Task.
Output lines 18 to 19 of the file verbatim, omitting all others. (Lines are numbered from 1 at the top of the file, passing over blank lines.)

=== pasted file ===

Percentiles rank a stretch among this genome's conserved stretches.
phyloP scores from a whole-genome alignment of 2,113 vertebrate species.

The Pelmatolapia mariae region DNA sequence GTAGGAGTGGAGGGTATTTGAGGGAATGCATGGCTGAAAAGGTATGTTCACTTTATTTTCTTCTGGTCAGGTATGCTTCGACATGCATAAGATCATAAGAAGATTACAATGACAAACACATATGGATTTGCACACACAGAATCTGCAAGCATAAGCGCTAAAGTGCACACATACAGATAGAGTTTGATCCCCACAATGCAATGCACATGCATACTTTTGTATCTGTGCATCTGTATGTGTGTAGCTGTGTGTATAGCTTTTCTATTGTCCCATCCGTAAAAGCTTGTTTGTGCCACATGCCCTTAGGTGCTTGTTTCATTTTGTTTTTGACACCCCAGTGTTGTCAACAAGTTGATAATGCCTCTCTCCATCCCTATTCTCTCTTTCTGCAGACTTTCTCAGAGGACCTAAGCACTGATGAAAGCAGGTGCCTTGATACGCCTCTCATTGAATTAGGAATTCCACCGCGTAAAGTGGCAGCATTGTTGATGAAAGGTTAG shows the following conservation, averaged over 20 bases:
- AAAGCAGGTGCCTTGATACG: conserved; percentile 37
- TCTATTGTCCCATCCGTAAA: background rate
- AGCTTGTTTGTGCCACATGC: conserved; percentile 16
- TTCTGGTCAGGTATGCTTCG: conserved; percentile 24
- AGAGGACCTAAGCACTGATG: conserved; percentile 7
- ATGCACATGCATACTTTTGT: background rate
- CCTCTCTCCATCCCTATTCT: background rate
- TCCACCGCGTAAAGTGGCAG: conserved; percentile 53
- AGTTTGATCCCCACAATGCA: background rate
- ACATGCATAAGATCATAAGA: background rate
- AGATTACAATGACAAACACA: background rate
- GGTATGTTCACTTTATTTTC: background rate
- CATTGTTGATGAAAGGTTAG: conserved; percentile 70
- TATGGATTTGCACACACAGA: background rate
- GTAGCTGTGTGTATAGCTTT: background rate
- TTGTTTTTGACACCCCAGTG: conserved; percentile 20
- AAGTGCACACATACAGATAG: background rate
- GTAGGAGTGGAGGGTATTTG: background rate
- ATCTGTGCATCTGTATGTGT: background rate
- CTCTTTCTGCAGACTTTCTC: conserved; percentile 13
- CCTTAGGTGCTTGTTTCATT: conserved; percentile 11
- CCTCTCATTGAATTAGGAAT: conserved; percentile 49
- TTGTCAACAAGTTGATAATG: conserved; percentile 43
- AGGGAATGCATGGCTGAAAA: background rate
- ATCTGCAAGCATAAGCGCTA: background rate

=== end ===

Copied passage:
- GTAGCTGTGTGTATAGCTTT: background rate
- TTGTTTTTGACACCCCAGTG: conserved; percentile 20